Don't Forget To Breathe

Dwayne Phillips

Revision History
Revision 1.06 May 2000

When we are behind schedule, we often compound our problems by acting like we're behind schedule. The trouble is, we're behind schedule and don't realize what we are doing. There are, however, things we can do to break this downward spiral.

When we are behind schedule and under pressure, we stop breathing. Not physically, but we might as well. Physically and mentally, we are always in a hurry; we try to do things faster than we are able. The result of this virtual lack of oxygen is we do stupid things and don't do smart things. Silly shortcuts don't look so silly, so we try them. My guess is that we figure we are behind schedule because of some uncontrolled bad happening (fate or something). Since the unexplained caused our problem, the illogical will solve it.

We are willing to look anywhere and do almost anything. Using a big bang integration approach should work; testing becomes a good place to gather miscellaneous tasks; tasks not on the critical path can slide; and so on.

We don't have time to do what we know works. Peer reviews stop. They probably caused us to fall behind schedule in the first place. We have plenty of smart people on this project (led by me), and smart people can do their own work.

Normally useful tasks go away. Sure, we could run a couple more tests on system modules and that might show us a few things. But we know those modules are alright and integration will prove it.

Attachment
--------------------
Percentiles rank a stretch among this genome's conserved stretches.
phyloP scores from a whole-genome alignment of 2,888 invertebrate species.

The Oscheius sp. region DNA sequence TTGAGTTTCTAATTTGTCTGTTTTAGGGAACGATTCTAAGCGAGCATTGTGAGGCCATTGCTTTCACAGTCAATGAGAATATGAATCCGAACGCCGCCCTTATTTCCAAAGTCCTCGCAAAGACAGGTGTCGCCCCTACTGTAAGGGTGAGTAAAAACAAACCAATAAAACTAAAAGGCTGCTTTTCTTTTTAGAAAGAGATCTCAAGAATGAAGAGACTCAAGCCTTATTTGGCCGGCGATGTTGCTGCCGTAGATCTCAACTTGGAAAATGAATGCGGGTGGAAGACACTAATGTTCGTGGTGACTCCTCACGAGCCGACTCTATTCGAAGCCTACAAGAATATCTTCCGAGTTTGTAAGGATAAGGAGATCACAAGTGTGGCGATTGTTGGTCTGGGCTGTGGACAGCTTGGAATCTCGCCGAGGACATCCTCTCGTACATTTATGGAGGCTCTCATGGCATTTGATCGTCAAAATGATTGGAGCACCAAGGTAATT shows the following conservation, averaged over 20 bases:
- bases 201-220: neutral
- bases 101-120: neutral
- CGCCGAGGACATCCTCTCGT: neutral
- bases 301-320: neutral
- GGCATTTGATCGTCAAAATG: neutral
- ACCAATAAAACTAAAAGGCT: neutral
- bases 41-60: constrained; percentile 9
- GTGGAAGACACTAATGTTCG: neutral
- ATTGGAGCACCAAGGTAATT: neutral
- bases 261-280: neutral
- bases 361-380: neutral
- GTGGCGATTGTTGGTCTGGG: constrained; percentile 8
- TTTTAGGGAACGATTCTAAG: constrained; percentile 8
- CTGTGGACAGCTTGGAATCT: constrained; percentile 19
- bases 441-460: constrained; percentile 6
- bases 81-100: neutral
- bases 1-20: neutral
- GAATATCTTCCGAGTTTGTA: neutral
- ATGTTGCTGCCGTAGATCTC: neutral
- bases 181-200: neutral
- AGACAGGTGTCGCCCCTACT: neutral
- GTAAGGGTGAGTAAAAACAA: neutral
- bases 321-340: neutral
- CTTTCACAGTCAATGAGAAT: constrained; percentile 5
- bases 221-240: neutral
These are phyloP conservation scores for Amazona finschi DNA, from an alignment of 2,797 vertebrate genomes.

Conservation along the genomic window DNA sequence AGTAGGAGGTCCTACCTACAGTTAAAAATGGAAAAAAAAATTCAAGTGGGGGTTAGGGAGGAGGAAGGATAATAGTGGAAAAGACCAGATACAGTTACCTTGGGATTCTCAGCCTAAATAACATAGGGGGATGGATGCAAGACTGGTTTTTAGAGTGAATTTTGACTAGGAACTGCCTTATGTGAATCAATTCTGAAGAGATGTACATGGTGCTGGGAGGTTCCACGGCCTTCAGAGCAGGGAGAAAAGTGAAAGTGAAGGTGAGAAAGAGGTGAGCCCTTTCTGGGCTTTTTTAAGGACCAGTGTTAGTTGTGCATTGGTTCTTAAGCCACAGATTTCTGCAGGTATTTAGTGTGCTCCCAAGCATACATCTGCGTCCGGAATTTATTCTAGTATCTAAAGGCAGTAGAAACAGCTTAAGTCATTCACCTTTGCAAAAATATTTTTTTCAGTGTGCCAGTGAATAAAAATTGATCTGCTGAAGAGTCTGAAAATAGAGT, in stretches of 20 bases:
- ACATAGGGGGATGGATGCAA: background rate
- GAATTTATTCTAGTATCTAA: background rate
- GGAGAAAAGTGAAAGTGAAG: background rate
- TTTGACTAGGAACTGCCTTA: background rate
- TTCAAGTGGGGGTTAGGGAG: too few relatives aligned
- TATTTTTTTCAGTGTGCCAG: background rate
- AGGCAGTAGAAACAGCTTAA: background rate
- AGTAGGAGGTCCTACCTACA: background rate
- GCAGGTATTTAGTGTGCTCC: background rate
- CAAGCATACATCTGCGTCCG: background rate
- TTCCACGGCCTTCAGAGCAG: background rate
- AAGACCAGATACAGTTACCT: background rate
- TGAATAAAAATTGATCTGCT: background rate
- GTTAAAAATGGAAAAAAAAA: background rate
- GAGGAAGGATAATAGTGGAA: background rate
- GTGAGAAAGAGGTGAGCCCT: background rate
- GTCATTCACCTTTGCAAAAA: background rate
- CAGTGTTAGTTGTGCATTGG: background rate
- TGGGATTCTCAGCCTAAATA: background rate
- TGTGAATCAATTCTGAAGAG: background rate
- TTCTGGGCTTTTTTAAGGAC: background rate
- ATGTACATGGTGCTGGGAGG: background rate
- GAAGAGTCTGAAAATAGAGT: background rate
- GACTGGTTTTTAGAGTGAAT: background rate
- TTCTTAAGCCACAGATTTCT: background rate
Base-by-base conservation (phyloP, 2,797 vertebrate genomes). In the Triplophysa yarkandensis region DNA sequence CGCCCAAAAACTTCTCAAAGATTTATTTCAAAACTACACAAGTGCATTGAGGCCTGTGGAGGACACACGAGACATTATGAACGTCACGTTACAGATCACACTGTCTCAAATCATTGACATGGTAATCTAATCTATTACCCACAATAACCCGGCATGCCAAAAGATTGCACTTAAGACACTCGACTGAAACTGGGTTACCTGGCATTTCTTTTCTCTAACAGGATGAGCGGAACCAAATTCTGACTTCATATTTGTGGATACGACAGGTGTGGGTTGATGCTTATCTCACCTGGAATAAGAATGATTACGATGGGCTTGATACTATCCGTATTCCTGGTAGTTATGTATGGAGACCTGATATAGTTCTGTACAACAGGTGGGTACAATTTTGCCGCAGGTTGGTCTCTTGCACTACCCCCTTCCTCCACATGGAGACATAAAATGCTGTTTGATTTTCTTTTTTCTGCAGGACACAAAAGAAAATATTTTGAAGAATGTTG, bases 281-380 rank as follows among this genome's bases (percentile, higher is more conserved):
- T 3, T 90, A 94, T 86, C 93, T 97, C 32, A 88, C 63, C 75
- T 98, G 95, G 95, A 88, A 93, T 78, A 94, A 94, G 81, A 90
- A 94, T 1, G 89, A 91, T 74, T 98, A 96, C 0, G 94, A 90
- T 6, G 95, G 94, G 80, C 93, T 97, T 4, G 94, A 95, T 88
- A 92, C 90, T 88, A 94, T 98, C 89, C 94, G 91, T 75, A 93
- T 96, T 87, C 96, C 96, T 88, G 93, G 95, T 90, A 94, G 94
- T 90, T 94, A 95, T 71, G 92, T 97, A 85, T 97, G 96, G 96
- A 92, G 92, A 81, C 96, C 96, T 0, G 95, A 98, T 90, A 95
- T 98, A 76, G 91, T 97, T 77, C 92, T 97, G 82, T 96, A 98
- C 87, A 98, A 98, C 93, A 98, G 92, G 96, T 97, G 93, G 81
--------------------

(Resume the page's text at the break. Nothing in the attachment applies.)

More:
And then there's looking ahead at the schedule. "If such and such doesn't happen by the first of the month, the delivery will slip by two more weeks." There's no need to look at the schedule and make those predictions. The schedule is what is causing trouble, so don't think about it.

Finally, we don't organize our tools, our people, our offices, etc. We don't have time for that. Some people say that organizing for a day will save weeks in the long term, but we are behind schedule. We cannot waste a day organizing!

We need to do something to get out of the "behind schedule" predicament. We need to start breathing again.

The answer is change the schedule. The schedule was wrong; someone underestimated the difficulty or overestimated productivity. There are three ways to change the schedule. The first is to change the schedule officially. Convince management that the schedule is unrealistic, is hurting morale (we are always behind), and keeping us from breathing (we keep making stupid mistakes in an effort to catch up).

Sometimes that won't happen, so change the schedule unofficially. The official schedule stays up on the wall, but the team uses their own, unofficial schedule. The team makes the unofficial schedule, owns it, and works to meet it. Meeting the unofficial schedule has several affects. First, success breeds success. The team meets the schedule every week, goes home happy on Friday, comes back ready to work on Monday, and keeps succeeding. Second, we start breathing and thinking again. We make good decisions daily and start to gain ground on the official schedule.

Finally, we change the schedule emotionally. We ignore the schedule and convince ourselves to start breathing and thinking. We stop doing stupid things and start doing smart things. This is the hardest of the three options. It requires great mental and emotional strength to ignore the pressures that everyone is pushing on us.

Whatever strategy we employ, we must examine ourselves to see if we are breathing when behind schedule. This self-examination is difficult, and the solutions aren't easy either.

Dwayne Phillips has worked as a software and systems engineer with the US government since 1980. He has written *The Software Project Manager's Handbook, Principles that Work at Work* (IEEE Computer Society, 1998). He has a Ph.D. in electrical and computer engineering from Louisiana State University. He can be reached at